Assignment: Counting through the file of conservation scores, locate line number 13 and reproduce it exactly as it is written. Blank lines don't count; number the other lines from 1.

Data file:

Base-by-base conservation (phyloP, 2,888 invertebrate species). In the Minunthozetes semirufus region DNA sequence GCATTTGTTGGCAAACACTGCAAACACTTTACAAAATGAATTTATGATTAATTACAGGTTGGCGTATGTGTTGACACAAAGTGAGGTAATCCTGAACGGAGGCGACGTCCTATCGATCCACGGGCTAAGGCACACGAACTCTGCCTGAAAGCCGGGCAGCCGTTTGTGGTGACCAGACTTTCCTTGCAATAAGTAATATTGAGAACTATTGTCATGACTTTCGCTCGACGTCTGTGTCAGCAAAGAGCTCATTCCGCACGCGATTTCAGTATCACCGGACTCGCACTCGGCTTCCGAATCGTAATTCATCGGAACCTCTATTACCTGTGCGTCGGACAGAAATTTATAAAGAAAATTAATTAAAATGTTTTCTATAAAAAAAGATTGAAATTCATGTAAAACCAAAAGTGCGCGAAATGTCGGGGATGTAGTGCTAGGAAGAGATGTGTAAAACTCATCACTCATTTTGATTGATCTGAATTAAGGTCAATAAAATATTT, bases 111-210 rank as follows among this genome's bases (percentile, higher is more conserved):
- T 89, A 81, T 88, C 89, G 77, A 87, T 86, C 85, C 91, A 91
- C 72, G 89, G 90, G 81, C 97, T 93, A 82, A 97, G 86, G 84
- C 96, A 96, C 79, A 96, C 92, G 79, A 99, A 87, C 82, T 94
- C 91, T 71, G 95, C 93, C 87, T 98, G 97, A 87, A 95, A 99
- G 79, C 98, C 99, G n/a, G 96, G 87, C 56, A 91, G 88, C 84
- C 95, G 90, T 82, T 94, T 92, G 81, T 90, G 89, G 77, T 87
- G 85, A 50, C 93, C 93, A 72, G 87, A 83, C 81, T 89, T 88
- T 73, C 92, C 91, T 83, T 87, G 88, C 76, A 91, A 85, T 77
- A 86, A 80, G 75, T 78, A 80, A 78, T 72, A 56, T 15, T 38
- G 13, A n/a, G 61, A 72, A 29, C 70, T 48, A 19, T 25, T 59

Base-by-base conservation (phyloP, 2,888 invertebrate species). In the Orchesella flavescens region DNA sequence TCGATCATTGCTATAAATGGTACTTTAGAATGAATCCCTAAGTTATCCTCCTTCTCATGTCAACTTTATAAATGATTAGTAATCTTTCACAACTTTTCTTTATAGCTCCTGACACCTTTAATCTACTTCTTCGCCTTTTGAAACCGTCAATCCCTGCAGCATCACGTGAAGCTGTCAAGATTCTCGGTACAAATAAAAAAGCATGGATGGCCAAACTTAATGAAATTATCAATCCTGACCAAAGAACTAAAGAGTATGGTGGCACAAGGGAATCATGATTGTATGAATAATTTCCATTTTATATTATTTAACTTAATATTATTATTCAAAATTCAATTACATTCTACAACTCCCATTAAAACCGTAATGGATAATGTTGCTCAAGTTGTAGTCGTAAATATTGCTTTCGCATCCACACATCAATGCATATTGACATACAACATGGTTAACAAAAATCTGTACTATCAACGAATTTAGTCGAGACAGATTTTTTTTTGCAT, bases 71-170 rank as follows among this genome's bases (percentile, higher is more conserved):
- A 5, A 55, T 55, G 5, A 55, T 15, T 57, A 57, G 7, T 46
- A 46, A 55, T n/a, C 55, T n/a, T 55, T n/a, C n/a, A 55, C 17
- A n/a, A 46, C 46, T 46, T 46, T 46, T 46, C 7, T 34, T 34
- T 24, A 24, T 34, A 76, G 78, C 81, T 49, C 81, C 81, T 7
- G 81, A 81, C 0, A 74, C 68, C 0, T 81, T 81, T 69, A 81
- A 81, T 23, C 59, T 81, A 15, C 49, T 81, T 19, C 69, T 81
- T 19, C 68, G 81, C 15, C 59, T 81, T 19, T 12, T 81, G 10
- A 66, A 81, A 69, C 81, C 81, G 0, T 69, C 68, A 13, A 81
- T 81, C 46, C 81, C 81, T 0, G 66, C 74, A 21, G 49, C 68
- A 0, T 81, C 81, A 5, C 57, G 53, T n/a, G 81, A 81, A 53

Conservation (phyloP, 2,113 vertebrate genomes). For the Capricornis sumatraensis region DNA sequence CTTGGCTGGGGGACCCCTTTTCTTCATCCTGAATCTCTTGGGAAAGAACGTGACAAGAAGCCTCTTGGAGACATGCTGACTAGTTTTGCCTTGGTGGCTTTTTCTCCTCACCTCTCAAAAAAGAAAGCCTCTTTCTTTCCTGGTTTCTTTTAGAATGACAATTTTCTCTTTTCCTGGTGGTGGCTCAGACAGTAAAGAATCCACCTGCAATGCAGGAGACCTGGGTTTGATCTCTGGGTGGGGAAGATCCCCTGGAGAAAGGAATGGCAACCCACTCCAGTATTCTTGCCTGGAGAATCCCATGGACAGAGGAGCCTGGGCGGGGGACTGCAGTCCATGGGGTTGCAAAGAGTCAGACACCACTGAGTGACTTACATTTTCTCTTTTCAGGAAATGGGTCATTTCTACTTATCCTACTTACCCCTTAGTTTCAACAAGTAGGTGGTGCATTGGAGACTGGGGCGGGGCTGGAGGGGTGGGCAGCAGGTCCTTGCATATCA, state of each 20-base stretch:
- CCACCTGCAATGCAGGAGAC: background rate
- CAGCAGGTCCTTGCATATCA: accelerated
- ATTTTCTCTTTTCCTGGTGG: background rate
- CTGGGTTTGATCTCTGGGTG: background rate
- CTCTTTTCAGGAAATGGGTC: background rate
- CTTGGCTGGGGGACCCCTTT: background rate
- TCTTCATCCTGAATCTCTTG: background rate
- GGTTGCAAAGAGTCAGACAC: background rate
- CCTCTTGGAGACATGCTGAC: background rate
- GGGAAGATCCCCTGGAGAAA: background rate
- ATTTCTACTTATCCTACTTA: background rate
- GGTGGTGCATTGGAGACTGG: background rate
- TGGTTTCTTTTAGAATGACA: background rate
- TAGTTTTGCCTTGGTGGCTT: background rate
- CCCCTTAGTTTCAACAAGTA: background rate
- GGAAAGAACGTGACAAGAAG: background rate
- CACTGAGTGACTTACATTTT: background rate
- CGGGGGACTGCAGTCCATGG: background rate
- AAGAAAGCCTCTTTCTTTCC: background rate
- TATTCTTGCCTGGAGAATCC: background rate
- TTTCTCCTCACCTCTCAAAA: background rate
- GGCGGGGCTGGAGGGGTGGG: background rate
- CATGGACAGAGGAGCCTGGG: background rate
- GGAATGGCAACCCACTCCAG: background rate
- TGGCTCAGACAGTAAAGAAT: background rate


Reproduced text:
- A 5, A 55, T 55, G 5, A 55, T 15, T 57, A 57, G 7, T 46